|Posted by [email protected] on January 21, 2014 at 7:30 AM||comments (0)|
The long coated cavy breeds show the characteristic of a notably long coat. Their breed standards opt for a long coat of consistent quality, and general conformation and colour quality are secondary to this, although not ignored. All long coated breeds are shown in two divisions: unclipped and clipped. Unclipped cavies are generally pups or young adults, as keeping the coat in its maximum length and full quality is very challenging for the owner, and may be stressful for the animal. Once a long coated cavy has had its hair cut down for any measure, and for any reason, it enters the clipped division permanently.
A Sheltie has long, smooth coat that flows back over the body. A Sheltie must never have any rosettes or any hair growing in a direction towards its face. Its coat should not have a part. When viewed from above, a Sheltie and its coat forms a teardrop shape. The coat is generally accepted to have a somewhat longer sweep of hair in the rear.
The Peruvian resembles the Silkie with its smooth coat, but has a prominent "forelock" resulting from a portion of its coat on the head and the neck growing forward on the body.
A Texel has a long coat flowing back over the body like with a Silkie's, with the difference that the coat is curly. Originating from England, the Texel was officially recognized as a breed by the ACBA in 1998. According to the US standard, the curls should ideally be tightly wound corkscrew curls and should cover the entire body, including the stomach. A lengthwise part in the coat is acceptable. However, the original standard from England, where the breed originated, states, that the texel is the rexoid equivalent of the sheltie, and therefor, the texel should be combed out the same way you would comb out a sheltie, though still show a rexoid appearance.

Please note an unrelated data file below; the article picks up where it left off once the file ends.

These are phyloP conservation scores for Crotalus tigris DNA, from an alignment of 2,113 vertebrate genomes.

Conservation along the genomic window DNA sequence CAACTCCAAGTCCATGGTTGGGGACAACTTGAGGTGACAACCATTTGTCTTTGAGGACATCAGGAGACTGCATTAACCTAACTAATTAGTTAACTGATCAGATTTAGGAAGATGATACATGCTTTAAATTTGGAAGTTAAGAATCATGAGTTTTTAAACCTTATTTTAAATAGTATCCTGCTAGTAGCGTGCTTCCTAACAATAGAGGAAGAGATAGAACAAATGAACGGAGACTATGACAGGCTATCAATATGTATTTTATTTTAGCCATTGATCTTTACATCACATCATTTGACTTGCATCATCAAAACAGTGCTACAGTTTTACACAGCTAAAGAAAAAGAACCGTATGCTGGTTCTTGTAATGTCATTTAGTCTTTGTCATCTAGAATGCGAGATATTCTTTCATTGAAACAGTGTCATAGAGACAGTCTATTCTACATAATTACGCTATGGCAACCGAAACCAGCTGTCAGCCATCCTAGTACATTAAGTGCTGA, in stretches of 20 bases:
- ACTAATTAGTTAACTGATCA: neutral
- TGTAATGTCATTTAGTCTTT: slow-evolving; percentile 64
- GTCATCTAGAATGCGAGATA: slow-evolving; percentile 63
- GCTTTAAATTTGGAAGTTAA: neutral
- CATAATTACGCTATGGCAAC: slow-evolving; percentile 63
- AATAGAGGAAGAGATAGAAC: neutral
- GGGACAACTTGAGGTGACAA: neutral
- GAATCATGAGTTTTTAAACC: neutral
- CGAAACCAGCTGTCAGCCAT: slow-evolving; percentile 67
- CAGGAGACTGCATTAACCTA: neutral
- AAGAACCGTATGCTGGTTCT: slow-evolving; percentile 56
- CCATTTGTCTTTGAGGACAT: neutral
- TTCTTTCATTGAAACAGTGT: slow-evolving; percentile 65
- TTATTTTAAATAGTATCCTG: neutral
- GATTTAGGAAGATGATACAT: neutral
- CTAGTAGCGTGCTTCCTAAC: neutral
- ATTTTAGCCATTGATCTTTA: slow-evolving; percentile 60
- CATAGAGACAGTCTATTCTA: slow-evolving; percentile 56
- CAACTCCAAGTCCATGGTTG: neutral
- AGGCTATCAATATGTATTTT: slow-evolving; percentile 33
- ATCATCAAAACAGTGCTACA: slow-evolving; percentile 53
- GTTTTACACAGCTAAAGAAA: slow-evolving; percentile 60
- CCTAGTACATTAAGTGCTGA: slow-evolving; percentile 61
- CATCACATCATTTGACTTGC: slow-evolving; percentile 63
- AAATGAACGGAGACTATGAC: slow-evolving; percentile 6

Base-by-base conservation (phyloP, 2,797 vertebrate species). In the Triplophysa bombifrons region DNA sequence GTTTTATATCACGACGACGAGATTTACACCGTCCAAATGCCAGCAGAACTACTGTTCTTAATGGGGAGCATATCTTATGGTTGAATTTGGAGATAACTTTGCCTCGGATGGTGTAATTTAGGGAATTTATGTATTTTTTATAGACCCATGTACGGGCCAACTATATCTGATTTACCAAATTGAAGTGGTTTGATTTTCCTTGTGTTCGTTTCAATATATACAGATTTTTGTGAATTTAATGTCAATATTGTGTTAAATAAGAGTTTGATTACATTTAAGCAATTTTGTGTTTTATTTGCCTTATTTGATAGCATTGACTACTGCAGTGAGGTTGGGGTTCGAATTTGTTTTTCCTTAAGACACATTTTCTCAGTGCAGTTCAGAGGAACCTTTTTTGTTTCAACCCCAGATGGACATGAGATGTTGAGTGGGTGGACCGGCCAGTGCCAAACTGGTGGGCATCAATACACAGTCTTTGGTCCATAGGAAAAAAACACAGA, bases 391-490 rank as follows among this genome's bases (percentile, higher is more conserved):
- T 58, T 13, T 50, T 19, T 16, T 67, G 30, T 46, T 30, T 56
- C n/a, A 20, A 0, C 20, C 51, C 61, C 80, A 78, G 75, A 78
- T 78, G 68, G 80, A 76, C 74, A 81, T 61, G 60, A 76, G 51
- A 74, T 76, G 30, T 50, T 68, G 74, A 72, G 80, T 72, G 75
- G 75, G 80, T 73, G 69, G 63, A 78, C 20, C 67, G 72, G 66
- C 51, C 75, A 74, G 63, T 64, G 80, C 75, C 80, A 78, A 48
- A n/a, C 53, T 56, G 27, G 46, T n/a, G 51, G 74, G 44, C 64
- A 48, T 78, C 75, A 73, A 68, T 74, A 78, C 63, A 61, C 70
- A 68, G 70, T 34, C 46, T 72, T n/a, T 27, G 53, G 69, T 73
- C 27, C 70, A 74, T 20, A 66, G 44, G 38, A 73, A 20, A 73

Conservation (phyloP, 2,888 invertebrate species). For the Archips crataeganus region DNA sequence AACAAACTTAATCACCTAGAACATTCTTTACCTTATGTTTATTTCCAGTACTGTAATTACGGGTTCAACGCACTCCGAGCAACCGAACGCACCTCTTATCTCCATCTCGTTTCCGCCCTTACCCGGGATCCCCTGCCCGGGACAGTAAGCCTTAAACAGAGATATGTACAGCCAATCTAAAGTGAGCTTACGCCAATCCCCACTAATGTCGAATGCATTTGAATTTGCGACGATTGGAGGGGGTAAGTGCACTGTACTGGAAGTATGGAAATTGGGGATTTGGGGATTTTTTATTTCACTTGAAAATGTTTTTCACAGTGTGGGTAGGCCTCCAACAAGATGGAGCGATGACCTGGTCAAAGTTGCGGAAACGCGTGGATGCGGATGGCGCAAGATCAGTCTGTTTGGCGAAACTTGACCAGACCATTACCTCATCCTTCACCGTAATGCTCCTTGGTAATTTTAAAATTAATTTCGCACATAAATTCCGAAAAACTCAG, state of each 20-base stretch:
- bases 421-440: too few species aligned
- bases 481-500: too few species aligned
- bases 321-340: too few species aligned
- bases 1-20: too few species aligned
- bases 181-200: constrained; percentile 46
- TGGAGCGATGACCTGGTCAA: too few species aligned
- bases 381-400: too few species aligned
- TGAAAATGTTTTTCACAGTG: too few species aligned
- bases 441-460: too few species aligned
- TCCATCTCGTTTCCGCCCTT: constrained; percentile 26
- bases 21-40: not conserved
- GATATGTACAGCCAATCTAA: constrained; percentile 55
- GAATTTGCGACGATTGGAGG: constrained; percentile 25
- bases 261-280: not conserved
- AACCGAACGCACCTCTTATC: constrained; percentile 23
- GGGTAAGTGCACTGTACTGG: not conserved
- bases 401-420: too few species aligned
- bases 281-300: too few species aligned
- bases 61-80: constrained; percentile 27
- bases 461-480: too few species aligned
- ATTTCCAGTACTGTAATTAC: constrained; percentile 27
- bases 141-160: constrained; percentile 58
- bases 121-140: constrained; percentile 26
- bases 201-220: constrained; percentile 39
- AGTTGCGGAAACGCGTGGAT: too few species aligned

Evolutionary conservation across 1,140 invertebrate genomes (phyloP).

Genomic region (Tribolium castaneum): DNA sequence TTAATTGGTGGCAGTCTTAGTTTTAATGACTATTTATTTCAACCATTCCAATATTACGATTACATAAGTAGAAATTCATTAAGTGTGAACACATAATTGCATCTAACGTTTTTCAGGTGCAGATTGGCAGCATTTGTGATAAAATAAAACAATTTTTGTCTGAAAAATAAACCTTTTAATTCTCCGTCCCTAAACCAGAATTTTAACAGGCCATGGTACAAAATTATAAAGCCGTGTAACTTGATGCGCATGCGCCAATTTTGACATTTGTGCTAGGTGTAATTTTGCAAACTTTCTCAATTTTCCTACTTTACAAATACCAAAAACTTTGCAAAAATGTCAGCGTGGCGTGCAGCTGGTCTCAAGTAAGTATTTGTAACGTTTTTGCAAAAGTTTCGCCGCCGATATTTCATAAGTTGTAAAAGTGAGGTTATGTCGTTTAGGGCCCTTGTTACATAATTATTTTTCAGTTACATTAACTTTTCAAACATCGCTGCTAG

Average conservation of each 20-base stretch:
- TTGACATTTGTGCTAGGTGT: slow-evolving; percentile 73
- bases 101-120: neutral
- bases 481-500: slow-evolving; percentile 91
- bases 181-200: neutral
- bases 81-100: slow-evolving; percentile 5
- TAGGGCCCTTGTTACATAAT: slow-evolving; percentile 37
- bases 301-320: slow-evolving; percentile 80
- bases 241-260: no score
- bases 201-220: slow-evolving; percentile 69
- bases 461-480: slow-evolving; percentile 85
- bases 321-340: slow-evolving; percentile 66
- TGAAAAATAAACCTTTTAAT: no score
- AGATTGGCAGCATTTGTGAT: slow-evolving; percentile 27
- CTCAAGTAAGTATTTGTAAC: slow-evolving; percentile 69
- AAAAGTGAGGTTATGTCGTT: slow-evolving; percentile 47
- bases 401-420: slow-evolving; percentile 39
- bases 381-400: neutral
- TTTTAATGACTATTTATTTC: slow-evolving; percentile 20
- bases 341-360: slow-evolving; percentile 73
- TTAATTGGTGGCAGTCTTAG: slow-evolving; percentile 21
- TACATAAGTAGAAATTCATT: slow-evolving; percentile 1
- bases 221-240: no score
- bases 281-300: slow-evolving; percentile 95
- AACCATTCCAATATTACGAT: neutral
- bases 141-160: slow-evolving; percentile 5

The Alpaca resembles a Peruvian with a "forelock", but it has curly coat.
|Posted by [email protected] on January 21, 2014 at 7:00 AM||comments (0)|
A Rex has short, rough hair that stands on end all over the body. The hair should be of uniform length and texture all over, and no more than 1 1⁄4 cm in length, preferably shorter. The Rex resembles the Teddy but the similar coats of the two breeds are result from separate genetic factors.
The Abyssinian has a short, rough coat with a total of eight rosettes on its shoulders, sides, back, and backside. The derivation of the breed's name is unknown, but does not connote an origin in the geographical region of Abyssinia (present day Ethiopia).
The ideal Abyssinian's rosettes are all well-formed: fully formed with tight centres without hairs sticking out. They should be located symmetrically, one on each shoulder, four across the back, one on each of the hips, and two on the rump. The ridges between two rosettes should ideally stand rigidly straight, without breaking down onto either side even if pressed down lightly with the palm of a hand. All colours and patterns are accepted, although some colourations are much more common than others.
Some judging bodies, consider shoulder rosettes optional but desired in show Abyssinians.
A Teddy has a short, rough, very dense and springy coat that stands up all over the body. The hair typically grows to a moderate length and generally makes this breed resemble a soft toy more than any other. Another unique feature of the Teddies in the USA is the relatively long hair coating their bellies. The Teddy resembles the Rex but the similar coats of the two breeds are result from separate genetic factors.